- Storage capacity expansion is possible (depends on NAS function)
- Data transfer rates are not as fast as DAS
- Requires at least basic network knowledge
NAS is BEST for organizations looking for reliable, flexible, minimal-maintenance storage that can compound potential growth and quickly scale up as needed to accommodate new users or growing data.
3. Storage Area Network (SAN)
SAN is a dedicated, high-performance storage system that provides block-level transfer of data between servers and storage devices. It offers file sharing with DAS’s speeds in combination with the flexibility and reliability of NAS-based storage.
This type of system storage is a very sophisticated option as it’s designed to support complex, mission-critical business applications and databases.
Big enterprises, data centers, or virtual computing environments usually employ SAN as their RAID storage option.
As a separate network, SAN moves resources out of the LAN (Local Area Network), creating a separate, high-speed, well-organized environment. Every client OS can access it as if it were directly connected to storage.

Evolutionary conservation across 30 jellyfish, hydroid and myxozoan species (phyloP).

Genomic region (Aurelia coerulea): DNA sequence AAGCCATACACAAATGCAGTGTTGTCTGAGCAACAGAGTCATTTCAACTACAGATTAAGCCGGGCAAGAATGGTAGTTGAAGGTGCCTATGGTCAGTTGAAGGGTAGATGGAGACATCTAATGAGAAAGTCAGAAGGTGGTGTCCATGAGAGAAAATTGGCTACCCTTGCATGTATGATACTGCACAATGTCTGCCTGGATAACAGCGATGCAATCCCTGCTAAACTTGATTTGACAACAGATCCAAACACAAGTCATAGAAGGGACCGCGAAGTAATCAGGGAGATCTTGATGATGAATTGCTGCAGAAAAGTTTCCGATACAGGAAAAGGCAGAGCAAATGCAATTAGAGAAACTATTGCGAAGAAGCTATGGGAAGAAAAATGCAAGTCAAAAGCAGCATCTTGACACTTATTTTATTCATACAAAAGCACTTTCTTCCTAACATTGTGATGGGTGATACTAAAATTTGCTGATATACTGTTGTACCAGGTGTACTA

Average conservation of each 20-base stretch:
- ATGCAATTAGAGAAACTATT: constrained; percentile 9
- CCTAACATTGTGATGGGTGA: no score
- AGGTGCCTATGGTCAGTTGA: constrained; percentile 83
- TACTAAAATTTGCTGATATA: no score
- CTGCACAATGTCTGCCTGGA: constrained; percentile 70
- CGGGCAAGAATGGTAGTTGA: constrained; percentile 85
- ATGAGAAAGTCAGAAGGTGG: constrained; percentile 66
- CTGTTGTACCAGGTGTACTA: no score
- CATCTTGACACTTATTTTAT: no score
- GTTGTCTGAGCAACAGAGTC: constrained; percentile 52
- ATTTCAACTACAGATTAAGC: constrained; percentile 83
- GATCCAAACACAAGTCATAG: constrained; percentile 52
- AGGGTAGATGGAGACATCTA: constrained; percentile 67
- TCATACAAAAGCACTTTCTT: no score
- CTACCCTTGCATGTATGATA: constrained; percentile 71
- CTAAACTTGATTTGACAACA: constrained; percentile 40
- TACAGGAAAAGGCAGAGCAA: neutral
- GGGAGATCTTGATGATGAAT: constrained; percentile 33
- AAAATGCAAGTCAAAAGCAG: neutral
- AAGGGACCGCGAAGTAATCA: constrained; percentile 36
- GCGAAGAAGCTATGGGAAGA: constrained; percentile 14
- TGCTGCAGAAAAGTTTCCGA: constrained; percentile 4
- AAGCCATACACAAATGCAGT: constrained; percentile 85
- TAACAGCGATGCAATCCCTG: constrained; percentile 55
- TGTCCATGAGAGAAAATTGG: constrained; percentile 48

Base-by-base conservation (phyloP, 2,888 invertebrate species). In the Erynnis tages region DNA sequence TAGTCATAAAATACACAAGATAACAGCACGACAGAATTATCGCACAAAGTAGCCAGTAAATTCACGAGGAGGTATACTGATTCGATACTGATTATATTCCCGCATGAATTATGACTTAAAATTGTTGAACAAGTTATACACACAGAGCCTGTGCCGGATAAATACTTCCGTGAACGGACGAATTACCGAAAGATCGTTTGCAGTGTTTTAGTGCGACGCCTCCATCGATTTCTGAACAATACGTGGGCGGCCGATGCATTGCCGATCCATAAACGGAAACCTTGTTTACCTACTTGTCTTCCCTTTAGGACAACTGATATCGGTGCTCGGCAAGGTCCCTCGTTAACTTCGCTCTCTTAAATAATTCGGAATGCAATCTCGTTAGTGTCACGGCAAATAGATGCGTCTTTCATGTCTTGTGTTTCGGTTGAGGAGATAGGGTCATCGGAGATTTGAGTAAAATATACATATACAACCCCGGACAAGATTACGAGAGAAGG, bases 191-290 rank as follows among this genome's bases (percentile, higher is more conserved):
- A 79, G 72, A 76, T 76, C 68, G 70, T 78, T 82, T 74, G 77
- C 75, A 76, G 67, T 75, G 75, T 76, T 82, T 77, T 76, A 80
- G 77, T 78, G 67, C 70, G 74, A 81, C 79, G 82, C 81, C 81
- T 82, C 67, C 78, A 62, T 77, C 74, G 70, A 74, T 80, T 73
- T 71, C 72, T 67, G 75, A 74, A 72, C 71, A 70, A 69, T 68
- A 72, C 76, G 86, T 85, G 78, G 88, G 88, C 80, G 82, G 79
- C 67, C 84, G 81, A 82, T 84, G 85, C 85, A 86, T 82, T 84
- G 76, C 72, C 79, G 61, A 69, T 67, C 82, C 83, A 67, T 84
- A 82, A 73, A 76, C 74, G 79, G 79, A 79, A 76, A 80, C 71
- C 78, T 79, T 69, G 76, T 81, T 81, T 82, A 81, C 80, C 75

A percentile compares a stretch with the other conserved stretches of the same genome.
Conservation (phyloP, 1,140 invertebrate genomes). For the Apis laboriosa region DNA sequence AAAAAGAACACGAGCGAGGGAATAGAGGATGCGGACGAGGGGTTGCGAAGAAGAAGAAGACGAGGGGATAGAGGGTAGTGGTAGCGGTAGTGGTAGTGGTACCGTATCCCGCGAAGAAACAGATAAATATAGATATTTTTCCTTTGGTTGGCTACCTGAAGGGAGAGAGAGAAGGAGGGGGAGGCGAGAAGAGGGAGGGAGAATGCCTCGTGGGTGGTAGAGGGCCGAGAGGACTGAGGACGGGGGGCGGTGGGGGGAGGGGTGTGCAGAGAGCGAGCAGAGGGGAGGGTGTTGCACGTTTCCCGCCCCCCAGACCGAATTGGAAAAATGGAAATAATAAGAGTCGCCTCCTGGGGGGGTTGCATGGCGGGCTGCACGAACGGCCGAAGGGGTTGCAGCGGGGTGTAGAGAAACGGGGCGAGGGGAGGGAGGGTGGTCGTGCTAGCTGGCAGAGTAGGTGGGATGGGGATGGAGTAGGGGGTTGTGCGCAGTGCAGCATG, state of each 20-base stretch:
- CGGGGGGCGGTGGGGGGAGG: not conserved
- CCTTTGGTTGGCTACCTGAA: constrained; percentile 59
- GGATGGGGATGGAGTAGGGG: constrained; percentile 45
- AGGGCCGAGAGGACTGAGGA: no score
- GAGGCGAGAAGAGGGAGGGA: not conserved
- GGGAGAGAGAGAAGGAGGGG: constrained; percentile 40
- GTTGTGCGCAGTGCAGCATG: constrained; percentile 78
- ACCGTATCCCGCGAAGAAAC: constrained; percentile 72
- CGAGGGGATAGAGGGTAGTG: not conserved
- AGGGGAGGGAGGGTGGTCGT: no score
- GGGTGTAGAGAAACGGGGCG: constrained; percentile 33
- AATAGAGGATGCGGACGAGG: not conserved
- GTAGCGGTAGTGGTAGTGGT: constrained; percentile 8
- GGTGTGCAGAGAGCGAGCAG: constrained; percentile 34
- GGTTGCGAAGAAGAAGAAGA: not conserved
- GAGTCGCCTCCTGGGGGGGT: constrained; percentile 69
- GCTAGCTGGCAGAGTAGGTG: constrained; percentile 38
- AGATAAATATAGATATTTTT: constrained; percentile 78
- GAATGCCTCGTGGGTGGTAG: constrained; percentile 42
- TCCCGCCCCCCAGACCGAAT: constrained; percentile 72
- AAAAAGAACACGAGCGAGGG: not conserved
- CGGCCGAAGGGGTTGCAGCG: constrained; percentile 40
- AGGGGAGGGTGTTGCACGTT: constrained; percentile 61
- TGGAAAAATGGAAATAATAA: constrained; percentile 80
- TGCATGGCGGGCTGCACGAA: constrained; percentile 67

More than that, SAN also provides better redundancy, meaning that, in case one of the servers goes down, the other devices within the same network will pick up the slack.
A SAN-based system is a network of storage devices that work together as a single cluster.
- Ability to store vast amounts of data
- Better redundancy and fault-tolerance
- Fast backups that don’t cause bottlenecks
- Quicker disaster recovery in the event of failure
- High complexity as it requires an expert installation and setup
- High cost; the upfront costs of hardware can be a major deterrent
- Doesn’t work well with only a few servers
SAN is BEST for data centers and large-scale enterprises that require block-level data sharing of mission-critical files or applications.
At the same time, no matter what format you decide to use for your system, many reasons can cause your hardware to fail, such as logical errors, physical damage, severe power surges, and so on.